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I wish to outsource a web site defacement monitoring services to a third party and am wondering how does this type of monitoring work? If my front page has a lot of dynamic components, eg image changes, how can such monitoring detect that it is actually a real hack and not my web editors changing the page for legitimate business purpose?

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    I think this question would be better suited for the support desk of this 3rd party. All we can do is guess about how they could manage these kind of changes. – BadSkillz Jul 27 '15 at 9:33
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    Hi, thanks. Actually i wanted to understand more on how such security services work. Even if it's not a 3rd party and I would to implement it myself, probably using Nagios or something, I would still want to know how to implement it. – Pang Ser Lark Jul 27 '15 at 13:29
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The problem here is with dynamic pages, because with static you could do a CHECKSUM comparison.

With dynamic you could:

  • Add HTML meta tag with validation code and checks if it's on page.

  • Track key elements that allow you to identify major changes, such as in defacements.

I found this website that taks more about some of the ways you can use.

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Here's an overview:

Step 1. The monitoring agent obtains the resource and detects modifications (which could be either authorized, or unauthorized).

Modification detection methods may vary, from simple HTML page "checksum" methods (as pointed out by G4spr), to more sophisticated "browser" agents that would actually interpret/render the content of your webpage, fetch any/all additional resources, execute any JavaScript, etc.

Some services would store cached ("reference") versions of your page for comparison, and will provide detailed information on what exactly has been modified within the page.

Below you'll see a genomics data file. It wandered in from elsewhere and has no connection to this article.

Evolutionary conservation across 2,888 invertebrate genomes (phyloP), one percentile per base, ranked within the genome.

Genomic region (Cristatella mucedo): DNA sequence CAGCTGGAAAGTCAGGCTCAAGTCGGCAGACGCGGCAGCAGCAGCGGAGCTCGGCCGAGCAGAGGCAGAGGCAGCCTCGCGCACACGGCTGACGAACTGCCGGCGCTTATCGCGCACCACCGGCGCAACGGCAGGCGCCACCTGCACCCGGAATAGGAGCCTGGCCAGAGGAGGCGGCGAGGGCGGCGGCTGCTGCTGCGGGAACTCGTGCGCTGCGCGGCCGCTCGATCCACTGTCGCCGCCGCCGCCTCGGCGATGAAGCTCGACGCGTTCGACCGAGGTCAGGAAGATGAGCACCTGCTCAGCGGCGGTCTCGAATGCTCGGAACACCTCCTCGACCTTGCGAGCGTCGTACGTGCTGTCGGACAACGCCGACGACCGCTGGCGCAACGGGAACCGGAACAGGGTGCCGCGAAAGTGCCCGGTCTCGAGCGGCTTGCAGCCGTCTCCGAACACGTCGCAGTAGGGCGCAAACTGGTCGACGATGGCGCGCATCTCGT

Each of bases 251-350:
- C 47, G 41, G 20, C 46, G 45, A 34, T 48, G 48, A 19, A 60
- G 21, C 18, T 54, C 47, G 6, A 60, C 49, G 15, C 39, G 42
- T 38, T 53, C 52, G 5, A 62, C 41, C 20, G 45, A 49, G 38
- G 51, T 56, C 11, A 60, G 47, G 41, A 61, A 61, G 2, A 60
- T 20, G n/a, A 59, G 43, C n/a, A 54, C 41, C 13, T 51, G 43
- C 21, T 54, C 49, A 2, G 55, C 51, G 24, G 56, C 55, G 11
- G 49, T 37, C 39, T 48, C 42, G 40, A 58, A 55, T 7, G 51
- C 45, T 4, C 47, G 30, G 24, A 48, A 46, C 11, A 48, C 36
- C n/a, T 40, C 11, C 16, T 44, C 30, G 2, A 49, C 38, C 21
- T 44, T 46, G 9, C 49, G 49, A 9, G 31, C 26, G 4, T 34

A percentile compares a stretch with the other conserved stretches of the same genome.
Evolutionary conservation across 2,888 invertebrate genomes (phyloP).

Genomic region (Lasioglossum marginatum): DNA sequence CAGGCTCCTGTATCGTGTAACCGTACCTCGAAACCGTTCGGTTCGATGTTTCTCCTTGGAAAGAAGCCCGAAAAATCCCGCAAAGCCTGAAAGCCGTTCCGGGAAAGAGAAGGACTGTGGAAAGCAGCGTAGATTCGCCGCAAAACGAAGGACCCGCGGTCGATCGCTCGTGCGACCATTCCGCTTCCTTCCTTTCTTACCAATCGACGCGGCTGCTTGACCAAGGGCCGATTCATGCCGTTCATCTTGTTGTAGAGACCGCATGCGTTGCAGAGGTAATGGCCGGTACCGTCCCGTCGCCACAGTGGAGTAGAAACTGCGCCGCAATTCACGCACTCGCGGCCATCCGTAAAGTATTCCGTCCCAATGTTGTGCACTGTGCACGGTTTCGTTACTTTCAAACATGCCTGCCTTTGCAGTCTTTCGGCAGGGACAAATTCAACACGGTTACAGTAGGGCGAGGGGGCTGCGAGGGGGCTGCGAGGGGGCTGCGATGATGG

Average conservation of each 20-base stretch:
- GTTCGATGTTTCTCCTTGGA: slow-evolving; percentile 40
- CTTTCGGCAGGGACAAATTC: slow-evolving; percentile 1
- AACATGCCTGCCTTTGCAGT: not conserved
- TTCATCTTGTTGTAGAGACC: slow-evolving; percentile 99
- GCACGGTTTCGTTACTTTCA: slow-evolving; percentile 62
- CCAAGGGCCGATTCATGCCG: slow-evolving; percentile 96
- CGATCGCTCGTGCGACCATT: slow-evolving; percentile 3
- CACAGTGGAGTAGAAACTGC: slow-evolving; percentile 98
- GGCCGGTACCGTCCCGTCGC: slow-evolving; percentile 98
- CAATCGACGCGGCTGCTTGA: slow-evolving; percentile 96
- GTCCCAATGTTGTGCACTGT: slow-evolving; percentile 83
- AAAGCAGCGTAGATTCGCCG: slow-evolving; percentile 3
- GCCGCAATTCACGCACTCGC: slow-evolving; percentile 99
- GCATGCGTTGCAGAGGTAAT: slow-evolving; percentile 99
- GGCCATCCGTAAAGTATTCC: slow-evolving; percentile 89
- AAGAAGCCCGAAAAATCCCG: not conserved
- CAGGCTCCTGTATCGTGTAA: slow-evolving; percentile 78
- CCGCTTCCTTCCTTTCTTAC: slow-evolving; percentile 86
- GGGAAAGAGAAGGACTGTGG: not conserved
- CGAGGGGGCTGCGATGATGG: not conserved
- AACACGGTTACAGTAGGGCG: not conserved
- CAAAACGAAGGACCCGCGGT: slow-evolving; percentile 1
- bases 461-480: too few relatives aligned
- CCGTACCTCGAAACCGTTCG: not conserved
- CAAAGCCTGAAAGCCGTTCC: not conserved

Many services allow specifying exclusions and rules, e.g. if your webpage holds areas of real-time or automatically modified content, such as news feeds, the time, etc. These must be used sparingly and carefully, or the service may fail to recognize an unauthorized modification.

Step 2. Alert - via SMS, phone call, e-mail, etc.

In order to distinguish between an approved (authorized) modification to your website, some services introduce "maintenance" triggers that would give you a time slot during which you can make modifications, which would be considered "approved". This practically turns off some alerts (e.g. instead of sending you a SMS, they would notify a list of people via e-mail). Once you're done modifying, you would turn alerting back on.

Generally, good services would notify you of what exactly has changed in your web page.

Step 3. Optional - automated recovery.

Some niche agent-based systems may restore the page automatically if the change has not been automated. This is less common and frequently the cheaper services offer support for recovery/restoration only of static pages. However, some of the more expensive solutions would be able to restore "dynamic" content, e.g. content stored in databases (e.g. CMS).

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Defacement monitors will typically use a full-browser and take a screenshot, extract the rendered DOM (i.e., after loading all Javascript), and extract text. Then, comparisons to a baseline will be performed for each of these. For example, a pixel-by-pixel overlay for screenshot comparison and line-by-line comparisons for DOM/text. When changes are registered for any of these, you will be alerted.

However, as you describe, false positives are common for any Web change monitoring solution, particularly for defacement monitoring (which is relatively rare). Vendors have developed a number of techniques to minimize false positives such as these.

Products such as Fluxguard, for example, allow you to configure "DOM filters" to exclude (or include) certain frequently changing areas of a page with CSS selectors. For example, you might choose to exclude div.footer from any comparison. This way, for example, you can exclude a rotating banner ad at the top of a page that is constantly triggering change alerts. Other tools, such as Versionista, let you enter specific keywords that will trigger alerts (for example, naughty word lists).

At core, though, defacement monitors will ultimately require some human review to determine if a detected change is a false positive, or an actual defacement incident.

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